5) Additionally, there is an ethical component to this--teenagers personal lives shouldn't be involved in our politics. When commentary on Chelsea Clinton was injected into the 'mommy wars' debate in the early '90s, it was fundamentally unfair, and really harmful to her. The end result of having activists and politicians talk about her will be more attention focused on her. If 1) 2) and 3) weren't the case, perhaps the benefits would outweigh this harm, as you could argue that protecting choice is in the interests of the greater good. But I don't think that that's the case.

I think that a further focus on this story will only make the Palin family look like the victim, while a focus on her record without mention of her family can expose the hypocrisy all on its own, with no real counterargument available to them. Perhaps I'm wrong, but we should be ready for the way the media will react to an argument and the way that conservatives will counter-argue when we make arguments. And I think the timing of the Bristol Palin announcement smacks of rope-a-dope, though I could be wrong.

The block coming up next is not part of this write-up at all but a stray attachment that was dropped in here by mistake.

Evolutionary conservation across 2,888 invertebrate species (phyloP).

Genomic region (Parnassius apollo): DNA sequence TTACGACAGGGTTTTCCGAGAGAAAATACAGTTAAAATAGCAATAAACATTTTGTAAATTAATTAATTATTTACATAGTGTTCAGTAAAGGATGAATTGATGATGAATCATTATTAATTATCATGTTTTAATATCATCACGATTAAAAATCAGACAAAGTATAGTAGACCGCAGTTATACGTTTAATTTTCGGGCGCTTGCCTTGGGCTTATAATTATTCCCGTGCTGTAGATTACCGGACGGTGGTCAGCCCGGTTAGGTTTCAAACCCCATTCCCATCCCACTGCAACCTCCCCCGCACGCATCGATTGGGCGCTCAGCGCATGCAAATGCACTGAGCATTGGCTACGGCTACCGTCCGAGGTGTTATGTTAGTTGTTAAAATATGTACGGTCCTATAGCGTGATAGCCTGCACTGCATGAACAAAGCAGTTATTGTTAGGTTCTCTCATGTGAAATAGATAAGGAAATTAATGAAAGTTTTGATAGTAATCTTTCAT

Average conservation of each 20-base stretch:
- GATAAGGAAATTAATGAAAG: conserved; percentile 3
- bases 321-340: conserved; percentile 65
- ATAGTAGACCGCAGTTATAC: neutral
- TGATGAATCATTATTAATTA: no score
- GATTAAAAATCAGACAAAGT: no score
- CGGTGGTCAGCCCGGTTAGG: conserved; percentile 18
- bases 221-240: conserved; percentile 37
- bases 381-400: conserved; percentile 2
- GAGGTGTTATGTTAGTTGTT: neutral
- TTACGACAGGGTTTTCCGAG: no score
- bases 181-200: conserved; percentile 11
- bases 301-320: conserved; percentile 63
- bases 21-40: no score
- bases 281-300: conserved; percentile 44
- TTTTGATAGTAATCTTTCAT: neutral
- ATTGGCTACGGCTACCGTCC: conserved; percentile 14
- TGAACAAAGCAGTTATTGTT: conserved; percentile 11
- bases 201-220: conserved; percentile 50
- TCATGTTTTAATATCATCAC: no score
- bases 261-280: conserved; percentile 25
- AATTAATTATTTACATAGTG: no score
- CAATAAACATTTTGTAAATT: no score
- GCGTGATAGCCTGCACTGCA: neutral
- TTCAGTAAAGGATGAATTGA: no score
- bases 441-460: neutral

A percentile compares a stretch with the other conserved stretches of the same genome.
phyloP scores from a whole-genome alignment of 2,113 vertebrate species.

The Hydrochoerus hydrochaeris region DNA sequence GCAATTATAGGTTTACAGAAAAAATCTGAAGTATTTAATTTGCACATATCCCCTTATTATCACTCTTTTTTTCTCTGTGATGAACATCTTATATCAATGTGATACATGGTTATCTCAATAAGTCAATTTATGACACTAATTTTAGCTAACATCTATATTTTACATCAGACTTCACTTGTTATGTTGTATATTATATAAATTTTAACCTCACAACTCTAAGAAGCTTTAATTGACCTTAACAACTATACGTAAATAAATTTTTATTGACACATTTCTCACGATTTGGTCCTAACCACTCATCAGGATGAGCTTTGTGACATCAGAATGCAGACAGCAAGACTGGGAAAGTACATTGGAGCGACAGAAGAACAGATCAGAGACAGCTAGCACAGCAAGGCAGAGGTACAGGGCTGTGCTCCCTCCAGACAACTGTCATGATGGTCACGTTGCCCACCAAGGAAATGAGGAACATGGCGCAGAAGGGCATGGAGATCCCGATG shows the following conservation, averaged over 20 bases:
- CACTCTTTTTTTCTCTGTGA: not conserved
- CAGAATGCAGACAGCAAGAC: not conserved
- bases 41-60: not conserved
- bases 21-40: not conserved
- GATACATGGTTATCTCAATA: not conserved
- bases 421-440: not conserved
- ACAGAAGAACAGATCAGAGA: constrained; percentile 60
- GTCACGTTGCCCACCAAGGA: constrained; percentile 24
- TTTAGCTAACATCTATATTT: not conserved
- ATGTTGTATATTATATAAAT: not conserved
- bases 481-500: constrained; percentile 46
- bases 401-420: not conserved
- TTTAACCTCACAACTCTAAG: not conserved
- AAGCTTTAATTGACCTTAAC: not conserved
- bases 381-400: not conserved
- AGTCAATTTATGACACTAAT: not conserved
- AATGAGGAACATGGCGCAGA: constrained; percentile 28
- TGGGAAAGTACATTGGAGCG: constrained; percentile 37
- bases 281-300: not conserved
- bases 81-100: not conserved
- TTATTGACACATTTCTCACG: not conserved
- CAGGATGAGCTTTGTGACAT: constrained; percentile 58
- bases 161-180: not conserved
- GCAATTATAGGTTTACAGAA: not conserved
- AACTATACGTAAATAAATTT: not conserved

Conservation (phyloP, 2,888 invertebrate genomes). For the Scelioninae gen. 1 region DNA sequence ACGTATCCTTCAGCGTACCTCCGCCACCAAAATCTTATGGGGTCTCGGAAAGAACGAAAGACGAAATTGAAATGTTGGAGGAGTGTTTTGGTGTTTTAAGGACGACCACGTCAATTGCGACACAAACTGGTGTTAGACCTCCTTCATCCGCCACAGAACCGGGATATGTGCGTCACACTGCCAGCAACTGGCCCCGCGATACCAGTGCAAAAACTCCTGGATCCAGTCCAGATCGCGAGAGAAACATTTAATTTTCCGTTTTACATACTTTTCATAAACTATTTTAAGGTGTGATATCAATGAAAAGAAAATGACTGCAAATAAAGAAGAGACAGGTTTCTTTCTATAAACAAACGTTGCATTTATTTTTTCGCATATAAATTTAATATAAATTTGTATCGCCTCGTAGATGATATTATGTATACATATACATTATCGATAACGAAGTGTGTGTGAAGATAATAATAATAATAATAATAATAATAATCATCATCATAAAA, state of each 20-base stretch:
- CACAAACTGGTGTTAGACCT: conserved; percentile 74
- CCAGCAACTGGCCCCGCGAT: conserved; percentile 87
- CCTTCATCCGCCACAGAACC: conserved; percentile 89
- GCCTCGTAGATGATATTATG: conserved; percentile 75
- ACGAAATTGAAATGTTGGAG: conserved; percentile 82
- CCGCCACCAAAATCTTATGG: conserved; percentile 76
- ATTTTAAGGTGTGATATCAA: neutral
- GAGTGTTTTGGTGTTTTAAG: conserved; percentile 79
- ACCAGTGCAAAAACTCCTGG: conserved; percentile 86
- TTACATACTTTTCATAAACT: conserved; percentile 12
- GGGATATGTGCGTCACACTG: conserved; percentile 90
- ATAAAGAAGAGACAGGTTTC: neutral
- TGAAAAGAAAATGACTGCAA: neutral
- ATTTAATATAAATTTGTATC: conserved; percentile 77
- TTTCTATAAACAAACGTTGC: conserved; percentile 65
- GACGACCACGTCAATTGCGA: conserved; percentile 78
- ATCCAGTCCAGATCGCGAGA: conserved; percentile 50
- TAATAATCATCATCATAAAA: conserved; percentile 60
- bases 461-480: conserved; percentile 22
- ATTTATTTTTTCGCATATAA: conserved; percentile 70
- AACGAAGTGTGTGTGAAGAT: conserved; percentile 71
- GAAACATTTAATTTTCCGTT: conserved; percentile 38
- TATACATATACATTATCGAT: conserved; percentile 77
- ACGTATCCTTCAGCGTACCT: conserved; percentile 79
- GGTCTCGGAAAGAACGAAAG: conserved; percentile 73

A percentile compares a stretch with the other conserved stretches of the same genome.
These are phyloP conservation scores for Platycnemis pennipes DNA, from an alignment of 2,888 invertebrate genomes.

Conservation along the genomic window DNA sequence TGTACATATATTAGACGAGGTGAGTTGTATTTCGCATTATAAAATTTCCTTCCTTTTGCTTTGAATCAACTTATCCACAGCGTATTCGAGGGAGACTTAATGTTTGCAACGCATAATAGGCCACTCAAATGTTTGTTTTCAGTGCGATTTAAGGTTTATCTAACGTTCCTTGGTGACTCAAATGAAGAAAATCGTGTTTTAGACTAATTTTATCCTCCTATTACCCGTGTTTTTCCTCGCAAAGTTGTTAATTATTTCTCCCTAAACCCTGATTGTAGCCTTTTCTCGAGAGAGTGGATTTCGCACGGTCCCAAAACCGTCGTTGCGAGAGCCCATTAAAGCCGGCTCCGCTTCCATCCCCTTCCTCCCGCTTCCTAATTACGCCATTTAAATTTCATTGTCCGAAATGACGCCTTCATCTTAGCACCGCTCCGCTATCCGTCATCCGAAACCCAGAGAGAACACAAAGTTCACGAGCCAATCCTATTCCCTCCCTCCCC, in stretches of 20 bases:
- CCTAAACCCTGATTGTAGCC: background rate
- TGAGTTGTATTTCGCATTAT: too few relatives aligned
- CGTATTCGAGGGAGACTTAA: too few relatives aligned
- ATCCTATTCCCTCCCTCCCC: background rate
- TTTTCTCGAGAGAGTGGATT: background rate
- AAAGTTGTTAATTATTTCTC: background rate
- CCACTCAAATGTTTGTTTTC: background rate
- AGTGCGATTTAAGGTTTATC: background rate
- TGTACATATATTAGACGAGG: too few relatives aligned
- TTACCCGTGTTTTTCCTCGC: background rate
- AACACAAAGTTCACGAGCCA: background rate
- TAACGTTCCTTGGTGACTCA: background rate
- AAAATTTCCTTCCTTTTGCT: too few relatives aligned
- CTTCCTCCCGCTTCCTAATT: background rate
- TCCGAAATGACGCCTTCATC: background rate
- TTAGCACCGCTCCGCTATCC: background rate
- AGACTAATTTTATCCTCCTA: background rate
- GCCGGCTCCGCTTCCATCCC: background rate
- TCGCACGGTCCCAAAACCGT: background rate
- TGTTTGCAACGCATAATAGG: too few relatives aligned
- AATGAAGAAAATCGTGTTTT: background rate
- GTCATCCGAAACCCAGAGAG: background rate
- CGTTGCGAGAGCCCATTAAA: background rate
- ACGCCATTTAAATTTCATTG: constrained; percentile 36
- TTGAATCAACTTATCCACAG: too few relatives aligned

At this point, there's a strong chance that Sarah Palin, who opposes a woman's right to an abortion for any reason except when it poses a threat to her life, will be in the White House. And there's an equally strong chance, frankly, that she might end up being our President.

Are you implying that there's a 100% chance that McCain will die in office? I don't necessarily disagree....

Kidding aside though, there's a lot here that I agree with, Yasmin. The story is that there's not story here, but that rhetoric fall apart under examination.

The president of the Family Research Council said yesterday that this was a "private" matter for the Palin family. But that same organization wants to get rid of the right to privacy as described in Roe, Lawrence, and Griswold. What he said makes no sense.